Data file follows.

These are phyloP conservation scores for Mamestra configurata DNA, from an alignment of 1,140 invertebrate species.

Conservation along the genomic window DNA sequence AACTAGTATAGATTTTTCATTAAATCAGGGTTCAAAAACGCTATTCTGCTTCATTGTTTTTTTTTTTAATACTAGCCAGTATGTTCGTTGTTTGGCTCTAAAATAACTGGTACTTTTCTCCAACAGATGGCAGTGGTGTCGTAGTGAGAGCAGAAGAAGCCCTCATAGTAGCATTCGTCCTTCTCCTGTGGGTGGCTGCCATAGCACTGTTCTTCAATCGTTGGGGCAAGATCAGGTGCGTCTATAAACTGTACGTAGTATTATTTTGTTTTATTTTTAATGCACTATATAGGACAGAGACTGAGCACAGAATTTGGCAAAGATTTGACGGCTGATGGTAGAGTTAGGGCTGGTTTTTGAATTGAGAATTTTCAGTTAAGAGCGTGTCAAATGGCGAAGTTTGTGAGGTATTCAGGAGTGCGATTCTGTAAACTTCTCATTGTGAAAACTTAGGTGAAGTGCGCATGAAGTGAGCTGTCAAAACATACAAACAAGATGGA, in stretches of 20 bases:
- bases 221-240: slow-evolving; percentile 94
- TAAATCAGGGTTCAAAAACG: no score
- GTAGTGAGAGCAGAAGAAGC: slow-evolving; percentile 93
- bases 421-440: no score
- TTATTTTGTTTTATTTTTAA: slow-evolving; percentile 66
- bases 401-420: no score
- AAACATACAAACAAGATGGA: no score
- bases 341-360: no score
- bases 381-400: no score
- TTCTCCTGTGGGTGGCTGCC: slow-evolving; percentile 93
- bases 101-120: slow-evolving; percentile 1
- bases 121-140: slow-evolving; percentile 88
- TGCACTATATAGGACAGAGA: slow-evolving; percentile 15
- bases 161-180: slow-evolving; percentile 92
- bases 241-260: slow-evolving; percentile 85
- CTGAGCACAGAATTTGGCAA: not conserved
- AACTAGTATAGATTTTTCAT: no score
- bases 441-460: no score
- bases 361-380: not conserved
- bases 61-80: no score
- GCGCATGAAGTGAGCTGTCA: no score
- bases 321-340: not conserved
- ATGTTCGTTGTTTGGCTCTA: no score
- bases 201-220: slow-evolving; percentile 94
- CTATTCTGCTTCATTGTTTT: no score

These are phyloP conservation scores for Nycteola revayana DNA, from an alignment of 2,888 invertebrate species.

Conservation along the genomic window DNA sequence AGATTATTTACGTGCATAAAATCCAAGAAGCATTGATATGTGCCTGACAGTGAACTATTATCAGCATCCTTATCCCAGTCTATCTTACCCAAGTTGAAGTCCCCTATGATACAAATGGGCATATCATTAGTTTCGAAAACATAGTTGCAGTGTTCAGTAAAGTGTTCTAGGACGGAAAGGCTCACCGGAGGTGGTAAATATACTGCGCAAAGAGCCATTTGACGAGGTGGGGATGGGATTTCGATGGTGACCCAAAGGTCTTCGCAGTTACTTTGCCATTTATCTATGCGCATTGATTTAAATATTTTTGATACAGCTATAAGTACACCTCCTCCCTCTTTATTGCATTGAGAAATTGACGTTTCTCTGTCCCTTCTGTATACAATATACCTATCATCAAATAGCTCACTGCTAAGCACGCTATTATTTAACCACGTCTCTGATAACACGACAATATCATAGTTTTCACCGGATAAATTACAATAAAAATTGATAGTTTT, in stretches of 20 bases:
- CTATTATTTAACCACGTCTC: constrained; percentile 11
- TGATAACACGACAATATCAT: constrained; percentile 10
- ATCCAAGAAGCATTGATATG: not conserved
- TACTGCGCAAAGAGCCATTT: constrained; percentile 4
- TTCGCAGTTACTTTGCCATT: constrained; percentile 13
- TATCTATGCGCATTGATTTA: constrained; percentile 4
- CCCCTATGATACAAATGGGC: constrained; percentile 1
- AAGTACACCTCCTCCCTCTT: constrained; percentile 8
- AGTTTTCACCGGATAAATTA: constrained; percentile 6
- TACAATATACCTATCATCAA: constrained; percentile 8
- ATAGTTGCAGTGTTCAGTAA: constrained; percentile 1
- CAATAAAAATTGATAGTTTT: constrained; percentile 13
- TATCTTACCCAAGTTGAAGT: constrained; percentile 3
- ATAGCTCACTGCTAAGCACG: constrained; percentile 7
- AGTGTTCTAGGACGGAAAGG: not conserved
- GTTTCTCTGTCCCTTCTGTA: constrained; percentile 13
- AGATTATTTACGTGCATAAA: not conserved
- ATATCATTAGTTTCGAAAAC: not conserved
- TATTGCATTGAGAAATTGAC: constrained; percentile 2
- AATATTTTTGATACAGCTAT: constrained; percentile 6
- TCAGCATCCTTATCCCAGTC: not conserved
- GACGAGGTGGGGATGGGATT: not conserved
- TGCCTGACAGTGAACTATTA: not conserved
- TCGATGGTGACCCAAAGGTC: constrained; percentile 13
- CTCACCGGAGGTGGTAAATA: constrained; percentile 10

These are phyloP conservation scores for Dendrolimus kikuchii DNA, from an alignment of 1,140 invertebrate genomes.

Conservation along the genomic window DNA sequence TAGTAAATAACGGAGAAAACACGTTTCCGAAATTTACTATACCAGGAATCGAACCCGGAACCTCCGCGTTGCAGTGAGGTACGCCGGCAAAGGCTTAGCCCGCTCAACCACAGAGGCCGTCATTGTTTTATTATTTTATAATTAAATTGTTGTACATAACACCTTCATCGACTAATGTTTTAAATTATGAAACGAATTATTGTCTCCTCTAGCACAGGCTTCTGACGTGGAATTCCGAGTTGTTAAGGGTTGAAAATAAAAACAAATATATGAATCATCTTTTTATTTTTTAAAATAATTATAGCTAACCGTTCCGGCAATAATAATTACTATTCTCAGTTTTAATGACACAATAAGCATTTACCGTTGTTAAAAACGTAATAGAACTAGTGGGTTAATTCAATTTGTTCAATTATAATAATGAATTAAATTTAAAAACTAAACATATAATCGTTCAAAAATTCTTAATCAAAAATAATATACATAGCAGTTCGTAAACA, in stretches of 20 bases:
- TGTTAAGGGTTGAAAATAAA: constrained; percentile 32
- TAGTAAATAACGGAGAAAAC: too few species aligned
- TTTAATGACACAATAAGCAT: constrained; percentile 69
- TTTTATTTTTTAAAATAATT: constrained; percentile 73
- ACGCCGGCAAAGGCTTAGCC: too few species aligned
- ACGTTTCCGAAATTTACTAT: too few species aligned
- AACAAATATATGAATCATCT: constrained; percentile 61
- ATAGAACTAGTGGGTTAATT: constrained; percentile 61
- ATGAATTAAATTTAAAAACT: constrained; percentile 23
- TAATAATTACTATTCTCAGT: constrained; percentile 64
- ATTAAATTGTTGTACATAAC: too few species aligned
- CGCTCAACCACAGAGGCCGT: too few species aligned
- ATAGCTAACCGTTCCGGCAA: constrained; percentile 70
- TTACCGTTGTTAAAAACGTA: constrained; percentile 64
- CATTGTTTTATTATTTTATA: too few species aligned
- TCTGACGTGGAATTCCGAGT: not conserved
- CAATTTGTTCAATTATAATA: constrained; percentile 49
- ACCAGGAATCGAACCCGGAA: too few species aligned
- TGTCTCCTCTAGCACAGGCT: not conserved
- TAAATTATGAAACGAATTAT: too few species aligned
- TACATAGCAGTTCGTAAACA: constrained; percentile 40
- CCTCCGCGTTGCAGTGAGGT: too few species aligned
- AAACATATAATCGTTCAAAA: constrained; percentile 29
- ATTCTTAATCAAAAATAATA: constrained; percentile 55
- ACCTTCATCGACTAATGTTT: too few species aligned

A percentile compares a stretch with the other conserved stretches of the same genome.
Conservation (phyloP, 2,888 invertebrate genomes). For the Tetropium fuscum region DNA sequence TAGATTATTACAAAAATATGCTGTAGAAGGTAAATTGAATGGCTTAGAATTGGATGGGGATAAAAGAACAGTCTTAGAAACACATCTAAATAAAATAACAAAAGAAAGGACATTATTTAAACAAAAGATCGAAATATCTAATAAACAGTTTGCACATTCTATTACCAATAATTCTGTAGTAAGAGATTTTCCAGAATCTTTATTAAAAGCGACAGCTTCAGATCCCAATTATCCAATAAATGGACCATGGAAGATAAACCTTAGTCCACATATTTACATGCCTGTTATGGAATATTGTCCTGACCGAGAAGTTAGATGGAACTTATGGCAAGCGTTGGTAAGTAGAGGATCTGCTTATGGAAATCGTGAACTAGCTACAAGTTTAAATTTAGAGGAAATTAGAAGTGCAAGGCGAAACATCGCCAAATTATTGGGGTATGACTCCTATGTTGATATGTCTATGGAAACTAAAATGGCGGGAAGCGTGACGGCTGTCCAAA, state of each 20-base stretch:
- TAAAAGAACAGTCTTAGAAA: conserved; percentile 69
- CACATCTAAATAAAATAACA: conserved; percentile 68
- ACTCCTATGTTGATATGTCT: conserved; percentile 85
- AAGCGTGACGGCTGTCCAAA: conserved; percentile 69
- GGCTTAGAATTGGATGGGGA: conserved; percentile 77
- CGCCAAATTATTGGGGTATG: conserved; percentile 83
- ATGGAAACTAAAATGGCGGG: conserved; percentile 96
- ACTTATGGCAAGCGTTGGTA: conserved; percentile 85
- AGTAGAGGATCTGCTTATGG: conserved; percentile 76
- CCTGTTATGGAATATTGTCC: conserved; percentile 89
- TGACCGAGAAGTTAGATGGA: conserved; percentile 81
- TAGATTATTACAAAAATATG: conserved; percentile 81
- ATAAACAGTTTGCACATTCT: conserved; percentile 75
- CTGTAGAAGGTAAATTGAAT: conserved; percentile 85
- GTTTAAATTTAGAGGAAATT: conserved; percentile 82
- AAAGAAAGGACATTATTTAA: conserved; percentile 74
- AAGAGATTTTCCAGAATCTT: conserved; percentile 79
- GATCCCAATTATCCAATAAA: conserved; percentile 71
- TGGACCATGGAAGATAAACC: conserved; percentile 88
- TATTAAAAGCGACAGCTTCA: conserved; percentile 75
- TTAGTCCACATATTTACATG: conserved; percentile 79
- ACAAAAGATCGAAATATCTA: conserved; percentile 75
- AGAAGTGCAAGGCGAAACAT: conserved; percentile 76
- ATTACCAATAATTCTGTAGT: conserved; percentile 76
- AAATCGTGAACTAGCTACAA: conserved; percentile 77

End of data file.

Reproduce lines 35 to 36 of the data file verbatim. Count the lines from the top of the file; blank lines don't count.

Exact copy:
- TATCTATGCGCATTGATTTA: constrained; percentile 4
- CCCCTATGATACAAATGGGC: constrained; percentile 1